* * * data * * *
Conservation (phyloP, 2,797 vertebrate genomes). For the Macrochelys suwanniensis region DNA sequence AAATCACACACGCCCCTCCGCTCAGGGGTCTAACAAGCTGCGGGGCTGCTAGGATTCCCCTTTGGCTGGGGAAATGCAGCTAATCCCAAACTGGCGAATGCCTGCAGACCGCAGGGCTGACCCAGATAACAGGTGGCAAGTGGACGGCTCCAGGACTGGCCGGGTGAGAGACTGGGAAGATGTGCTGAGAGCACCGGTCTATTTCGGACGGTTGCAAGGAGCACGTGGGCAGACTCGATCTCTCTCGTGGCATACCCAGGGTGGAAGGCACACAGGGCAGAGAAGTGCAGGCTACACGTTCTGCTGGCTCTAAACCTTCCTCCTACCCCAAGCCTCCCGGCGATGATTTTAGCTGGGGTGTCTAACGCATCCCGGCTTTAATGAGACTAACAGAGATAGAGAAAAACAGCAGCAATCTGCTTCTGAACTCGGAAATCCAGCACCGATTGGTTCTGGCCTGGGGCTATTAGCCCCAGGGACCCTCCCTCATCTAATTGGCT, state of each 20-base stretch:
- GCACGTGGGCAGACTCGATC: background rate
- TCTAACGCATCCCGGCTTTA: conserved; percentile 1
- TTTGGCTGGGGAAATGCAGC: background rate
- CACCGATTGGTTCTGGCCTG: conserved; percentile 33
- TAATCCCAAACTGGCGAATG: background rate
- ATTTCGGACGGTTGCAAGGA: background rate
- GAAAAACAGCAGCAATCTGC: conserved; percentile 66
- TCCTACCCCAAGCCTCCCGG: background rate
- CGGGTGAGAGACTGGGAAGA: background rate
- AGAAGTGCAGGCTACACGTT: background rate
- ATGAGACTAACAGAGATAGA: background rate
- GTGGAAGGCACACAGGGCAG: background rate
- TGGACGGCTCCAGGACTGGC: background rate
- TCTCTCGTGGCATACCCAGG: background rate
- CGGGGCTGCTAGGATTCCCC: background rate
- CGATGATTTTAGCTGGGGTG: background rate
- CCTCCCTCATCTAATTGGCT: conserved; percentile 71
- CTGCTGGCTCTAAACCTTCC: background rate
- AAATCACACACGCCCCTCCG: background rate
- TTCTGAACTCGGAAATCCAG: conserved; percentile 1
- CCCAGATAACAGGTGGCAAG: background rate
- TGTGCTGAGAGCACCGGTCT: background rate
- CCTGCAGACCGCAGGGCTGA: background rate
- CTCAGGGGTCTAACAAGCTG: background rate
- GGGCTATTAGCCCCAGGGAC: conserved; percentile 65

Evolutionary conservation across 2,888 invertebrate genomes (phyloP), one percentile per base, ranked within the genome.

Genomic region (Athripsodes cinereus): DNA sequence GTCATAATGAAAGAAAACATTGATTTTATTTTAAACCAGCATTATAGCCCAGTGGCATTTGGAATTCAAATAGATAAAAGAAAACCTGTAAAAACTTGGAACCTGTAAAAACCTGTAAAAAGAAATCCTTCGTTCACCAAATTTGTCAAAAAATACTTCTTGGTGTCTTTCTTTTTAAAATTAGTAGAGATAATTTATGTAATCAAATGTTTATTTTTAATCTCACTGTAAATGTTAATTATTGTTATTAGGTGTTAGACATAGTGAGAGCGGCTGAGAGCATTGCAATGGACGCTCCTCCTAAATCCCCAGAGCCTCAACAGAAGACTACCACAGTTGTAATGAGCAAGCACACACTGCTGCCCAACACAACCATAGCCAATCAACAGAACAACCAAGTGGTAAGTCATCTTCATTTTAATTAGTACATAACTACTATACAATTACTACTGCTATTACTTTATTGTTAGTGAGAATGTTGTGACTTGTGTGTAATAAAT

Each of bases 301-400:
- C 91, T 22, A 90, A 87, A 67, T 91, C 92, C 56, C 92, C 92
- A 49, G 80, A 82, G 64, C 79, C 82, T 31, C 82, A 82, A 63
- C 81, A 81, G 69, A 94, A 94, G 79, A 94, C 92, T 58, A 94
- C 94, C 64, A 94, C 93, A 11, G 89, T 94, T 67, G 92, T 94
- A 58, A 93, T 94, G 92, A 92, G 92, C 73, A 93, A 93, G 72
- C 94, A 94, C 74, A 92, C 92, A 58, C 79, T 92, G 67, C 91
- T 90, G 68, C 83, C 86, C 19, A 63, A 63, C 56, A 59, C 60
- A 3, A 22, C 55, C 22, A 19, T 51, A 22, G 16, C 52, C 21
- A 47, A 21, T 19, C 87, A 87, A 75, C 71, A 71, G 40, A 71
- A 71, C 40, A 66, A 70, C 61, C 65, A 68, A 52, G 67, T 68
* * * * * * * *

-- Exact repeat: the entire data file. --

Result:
Conservation (phyloP, 2,797 vertebrate genomes). For the Macrochelys suwanniensis region DNA sequence AAATCACACACGCCCCTCCGCTCAGGGGTCTAACAAGCTGCGGGGCTGCTAGGATTCCCCTTTGGCTGGGGAAATGCAGCTAATCCCAAACTGGCGAATGCCTGCAGACCGCAGGGCTGACCCAGATAACAGGTGGCAAGTGGACGGCTCCAGGACTGGCCGGGTGAGAGACTGGGAAGATGTGCTGAGAGCACCGGTCTATTTCGGACGGTTGCAAGGAGCACGTGGGCAGACTCGATCTCTCTCGTGGCATACCCAGGGTGGAAGGCACACAGGGCAGAGAAGTGCAGGCTACACGTTCTGCTGGCTCTAAACCTTCCTCCTACCCCAAGCCTCCCGGCGATGATTTTAGCTGGGGTGTCTAACGCATCCCGGCTTTAATGAGACTAACAGAGATAGAGAAAAACAGCAGCAATCTGCTTCTGAACTCGGAAATCCAGCACCGATTGGTTCTGGCCTGGGGCTATTAGCCCCAGGGACCCTCCCTCATCTAATTGGCT, state of each 20-base stretch:
- GCACGTGGGCAGACTCGATC: background rate
- TCTAACGCATCCCGGCTTTA: conserved; percentile 1
- TTTGGCTGGGGAAATGCAGC: background rate
- CACCGATTGGTTCTGGCCTG: conserved; percentile 33
- TAATCCCAAACTGGCGAATG: background rate
- ATTTCGGACGGTTGCAAGGA: background rate
- GAAAAACAGCAGCAATCTGC: conserved; percentile 66
- TCCTACCCCAAGCCTCCCGG: background rate
- CGGGTGAGAGACTGGGAAGA: background rate
- AGAAGTGCAGGCTACACGTT: background rate
- ATGAGACTAACAGAGATAGA: background rate
- GTGGAAGGCACACAGGGCAG: background rate
- TGGACGGCTCCAGGACTGGC: background rate
- TCTCTCGTGGCATACCCAGG: background rate
- CGGGGCTGCTAGGATTCCCC: background rate
- CGATGATTTTAGCTGGGGTG: background rate
- CCTCCCTCATCTAATTGGCT: conserved; percentile 71
- CTGCTGGCTCTAAACCTTCC: background rate
- AAATCACACACGCCCCTCCG: background rate
- TTCTGAACTCGGAAATCCAG: conserved; percentile 1
- CCCAGATAACAGGTGGCAAG: background rate
- TGTGCTGAGAGCACCGGTCT: background rate
- CCTGCAGACCGCAGGGCTGA: background rate
- CTCAGGGGTCTAACAAGCTG: background rate
- GGGCTATTAGCCCCAGGGAC: conserved; percentile 65

Evolutionary conservation across 2,888 invertebrate genomes (phyloP), one percentile per base, ranked within the genome.

Genomic region (Athripsodes cinereus): DNA sequence GTCATAATGAAAGAAAACATTGATTTTATTTTAAACCAGCATTATAGCCCAGTGGCATTTGGAATTCAAATAGATAAAAGAAAACCTGTAAAAACTTGGAACCTGTAAAAACCTGTAAAAAGAAATCCTTCGTTCACCAAATTTGTCAAAAAATACTTCTTGGTGTCTTTCTTTTTAAAATTAGTAGAGATAATTTATGTAATCAAATGTTTATTTTTAATCTCACTGTAAATGTTAATTATTGTTATTAGGTGTTAGACATAGTGAGAGCGGCTGAGAGCATTGCAATGGACGCTCCTCCTAAATCCCCAGAGCCTCAACAGAAGACTACCACAGTTGTAATGAGCAAGCACACACTGCTGCCCAACACAACCATAGCCAATCAACAGAACAACCAAGTGGTAAGTCATCTTCATTTTAATTAGTACATAACTACTATACAATTACTACTGCTATTACTTTATTGTTAGTGAGAATGTTGTGACTTGTGTGTAATAAAT

Each of bases 301-400:
- C 91, T 22, A 90, A 87, A 67, T 91, C 92, C 56, C 92, C 92
- A 49, G 80, A 82, G 64, C 79, C 82, T 31, C 82, A 82, A 63
- C 81, A 81, G 69, A 94, A 94, G 79, A 94, C 92, T 58, A 94
- C 94, C 64, A 94, C 93, A 11, G 89, T 94, T 67, G 92, T 94
- A 58, A 93, T 94, G 92, A 92, G 92, C 73, A 93, A 93, G 72
- C 94, A 94, C 74, A 92, C 92, A 58, C 79, T 92, G 67, C 91
- T 90, G 68, C 83, C 86, C 19, A 63, A 63, C 56, A 59, C 60
- A 3, A 22, C 55, C 22, A 19, T 51, A 22, G 16, C 52, C 21
- A 47, A 21, T 19, C 87, A 87, A 75, C 71, A 71, G 40, A 71
- A 71, C 40, A 66, A 70, C 61, C 65, A 68, A 52, G 67, T 68